Also found in: Thesaurus, Medical, Financial, Encyclopedia.
A congested situation; a jam.
American Heritage® Dictionary of the English Language, Fifth Edition. Copyright © 2016 by Houghton Mifflin Harcourt Publishing Company. Published by Houghton Mifflin Harcourt Publishing Company. All rights reserved.
v. jammed, jam•ming,
1. to press or squeeze into a confined space: to jam socks into a drawer.
2. to bruise or crush by squeezing: to jam one's hand in a door.
3. to fill tightly.
4. to push or thrust violently on or against something: Jam your foot on the brake.
5. to block up by crowding: Crowds jammed the doors.
6. to put or place in position with a violent gesture (often fol. by on): He jammed on his hat.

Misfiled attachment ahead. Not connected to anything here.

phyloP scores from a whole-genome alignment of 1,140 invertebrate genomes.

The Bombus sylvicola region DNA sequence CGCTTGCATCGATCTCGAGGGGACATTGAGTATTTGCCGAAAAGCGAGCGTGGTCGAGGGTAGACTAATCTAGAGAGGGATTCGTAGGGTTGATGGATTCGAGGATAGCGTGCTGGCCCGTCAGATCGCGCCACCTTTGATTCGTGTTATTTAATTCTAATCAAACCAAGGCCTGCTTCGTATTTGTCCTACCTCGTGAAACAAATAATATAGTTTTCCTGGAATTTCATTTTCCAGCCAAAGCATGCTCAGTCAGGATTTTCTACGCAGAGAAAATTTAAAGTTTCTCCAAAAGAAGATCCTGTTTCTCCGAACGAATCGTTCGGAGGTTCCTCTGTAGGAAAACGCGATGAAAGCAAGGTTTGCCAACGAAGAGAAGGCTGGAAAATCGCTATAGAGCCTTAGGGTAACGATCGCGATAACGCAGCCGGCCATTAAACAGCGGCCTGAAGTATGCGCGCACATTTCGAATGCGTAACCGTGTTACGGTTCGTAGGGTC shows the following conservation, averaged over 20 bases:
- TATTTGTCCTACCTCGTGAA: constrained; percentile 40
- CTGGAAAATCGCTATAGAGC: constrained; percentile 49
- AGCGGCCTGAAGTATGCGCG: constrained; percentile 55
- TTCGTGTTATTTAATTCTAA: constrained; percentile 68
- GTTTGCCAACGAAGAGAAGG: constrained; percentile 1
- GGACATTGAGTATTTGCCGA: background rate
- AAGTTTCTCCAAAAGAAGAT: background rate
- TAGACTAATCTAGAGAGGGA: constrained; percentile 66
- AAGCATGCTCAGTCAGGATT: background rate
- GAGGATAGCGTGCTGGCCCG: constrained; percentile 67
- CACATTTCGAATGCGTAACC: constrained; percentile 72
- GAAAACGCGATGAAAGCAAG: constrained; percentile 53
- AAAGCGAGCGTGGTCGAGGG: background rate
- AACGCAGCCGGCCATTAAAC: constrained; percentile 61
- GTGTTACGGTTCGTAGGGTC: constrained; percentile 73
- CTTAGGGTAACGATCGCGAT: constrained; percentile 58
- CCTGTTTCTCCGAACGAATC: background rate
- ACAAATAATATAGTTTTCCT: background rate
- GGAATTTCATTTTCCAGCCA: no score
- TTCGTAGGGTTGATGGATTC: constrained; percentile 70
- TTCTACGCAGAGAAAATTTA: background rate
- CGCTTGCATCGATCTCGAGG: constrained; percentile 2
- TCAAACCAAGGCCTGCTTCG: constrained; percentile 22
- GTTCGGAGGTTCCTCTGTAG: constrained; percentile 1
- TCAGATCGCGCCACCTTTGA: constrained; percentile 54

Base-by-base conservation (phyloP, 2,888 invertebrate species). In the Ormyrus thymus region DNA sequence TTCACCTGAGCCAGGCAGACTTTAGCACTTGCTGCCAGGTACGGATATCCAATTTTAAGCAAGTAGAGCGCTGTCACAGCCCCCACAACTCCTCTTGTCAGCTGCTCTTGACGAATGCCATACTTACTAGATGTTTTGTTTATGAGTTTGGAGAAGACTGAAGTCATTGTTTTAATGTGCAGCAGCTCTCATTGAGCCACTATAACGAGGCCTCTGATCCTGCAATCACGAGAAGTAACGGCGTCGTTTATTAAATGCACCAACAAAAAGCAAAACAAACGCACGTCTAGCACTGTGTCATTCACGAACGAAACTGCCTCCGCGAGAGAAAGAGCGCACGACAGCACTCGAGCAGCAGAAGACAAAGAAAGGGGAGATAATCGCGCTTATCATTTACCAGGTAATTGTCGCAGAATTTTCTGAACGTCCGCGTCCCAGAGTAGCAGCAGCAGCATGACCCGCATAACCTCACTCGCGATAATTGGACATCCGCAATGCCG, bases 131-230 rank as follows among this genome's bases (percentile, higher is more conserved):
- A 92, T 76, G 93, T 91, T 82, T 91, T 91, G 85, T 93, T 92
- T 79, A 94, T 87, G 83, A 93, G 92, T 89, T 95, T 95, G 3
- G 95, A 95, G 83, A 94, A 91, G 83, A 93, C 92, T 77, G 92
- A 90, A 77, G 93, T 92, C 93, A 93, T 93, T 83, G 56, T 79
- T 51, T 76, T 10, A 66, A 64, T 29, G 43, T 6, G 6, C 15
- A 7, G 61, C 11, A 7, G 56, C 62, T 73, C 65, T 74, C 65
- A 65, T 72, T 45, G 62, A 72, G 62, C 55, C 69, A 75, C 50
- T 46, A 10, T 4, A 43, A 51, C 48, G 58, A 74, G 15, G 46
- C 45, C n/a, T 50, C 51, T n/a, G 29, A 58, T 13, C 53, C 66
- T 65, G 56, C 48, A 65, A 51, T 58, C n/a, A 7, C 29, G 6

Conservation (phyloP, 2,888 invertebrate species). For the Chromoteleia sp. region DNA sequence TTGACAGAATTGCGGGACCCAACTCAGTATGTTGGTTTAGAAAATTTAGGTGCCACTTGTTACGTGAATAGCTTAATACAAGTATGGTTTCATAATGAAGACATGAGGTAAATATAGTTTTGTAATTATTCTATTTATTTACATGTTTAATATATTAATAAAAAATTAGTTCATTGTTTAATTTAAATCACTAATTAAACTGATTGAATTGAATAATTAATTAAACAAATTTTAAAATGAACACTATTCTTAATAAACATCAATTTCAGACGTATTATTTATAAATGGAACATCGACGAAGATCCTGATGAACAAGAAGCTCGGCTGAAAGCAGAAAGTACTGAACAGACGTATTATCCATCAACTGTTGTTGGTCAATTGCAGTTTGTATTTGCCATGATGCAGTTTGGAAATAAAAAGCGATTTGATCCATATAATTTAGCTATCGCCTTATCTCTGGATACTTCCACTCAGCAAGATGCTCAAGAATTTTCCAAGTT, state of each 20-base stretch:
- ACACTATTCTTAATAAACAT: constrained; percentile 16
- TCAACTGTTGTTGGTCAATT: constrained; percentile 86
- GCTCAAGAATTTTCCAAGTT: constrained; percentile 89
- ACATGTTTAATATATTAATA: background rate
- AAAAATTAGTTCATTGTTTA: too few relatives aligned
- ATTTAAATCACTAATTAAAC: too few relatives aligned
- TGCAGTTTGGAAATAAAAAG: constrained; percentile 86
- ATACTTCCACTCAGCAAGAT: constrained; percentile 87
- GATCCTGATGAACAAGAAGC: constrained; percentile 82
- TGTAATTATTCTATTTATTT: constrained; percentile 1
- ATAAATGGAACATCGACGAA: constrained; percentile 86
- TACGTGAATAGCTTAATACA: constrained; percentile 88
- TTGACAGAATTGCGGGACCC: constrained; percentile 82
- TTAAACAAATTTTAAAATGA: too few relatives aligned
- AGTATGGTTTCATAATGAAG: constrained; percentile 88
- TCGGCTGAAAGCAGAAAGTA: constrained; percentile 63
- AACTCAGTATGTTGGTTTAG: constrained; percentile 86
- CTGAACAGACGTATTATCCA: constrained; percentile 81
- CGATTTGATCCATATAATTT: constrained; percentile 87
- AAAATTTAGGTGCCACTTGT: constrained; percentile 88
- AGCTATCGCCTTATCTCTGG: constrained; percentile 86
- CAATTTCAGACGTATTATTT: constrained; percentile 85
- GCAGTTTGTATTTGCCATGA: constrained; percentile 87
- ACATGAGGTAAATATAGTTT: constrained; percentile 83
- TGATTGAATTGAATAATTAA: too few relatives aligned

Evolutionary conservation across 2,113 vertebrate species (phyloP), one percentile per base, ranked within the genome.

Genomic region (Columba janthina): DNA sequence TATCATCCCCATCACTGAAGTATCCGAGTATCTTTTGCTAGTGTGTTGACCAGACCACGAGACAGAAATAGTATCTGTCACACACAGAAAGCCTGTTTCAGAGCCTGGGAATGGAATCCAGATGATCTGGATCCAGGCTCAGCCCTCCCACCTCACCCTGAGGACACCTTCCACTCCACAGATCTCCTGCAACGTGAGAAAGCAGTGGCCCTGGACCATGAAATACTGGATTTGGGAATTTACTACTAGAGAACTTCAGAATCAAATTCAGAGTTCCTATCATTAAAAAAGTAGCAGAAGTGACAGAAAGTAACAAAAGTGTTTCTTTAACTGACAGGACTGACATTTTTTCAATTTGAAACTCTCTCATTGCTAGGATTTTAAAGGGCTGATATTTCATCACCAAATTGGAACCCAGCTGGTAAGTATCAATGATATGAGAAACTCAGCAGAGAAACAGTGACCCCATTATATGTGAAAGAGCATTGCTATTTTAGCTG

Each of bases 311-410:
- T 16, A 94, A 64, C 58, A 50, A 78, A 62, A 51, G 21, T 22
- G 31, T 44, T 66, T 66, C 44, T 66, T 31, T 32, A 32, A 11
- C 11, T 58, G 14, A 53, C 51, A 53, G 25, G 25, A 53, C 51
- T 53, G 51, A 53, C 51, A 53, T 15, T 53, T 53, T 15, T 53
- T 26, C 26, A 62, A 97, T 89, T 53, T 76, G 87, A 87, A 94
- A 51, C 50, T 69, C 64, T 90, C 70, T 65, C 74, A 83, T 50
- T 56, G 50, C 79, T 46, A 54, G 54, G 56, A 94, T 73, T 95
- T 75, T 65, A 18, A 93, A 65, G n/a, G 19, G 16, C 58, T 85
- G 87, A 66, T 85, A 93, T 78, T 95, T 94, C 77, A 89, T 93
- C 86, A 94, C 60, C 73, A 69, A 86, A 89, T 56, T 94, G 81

7. to make (something) unworkable by causing parts to become stuck, displaced, etc.: to jam a lock.
a. to interfere with (radio signals or the like) by sending out other signals of approximately the same frequency.
b. (of radio signals or the like) to interfere with (other signals).
9. to become stuck, wedged, blocked, etc.: This door jams easily.
10. to press or push, often violently, as into a confined space: They jammed into the elevator.
11. (of a machine, part, etc.) to become unworkable, as through the wedging or displacement of a part.
12. to participate in a jam session.n.
13. the act of jamming or the state of being jammed.
14. a mass of objects, vehicles, etc., crammed together in such a way as to severely impede movement: a traffic jam.
15. Informal. a difficult or embarrassing situation; predicament; fix: Their lying got them into a jam.
a preserve of slightly crushed fruit boiled with sugar.
[1720–30; perhaps identical with jam1]
jam′like`, jam′my, adj.
Random House Kernerman Webster's College Dictionary, © 2010 K Dictionaries Ltd. Copyright 2005, 1997, 1991 by Random House, Inc. All rights reserved.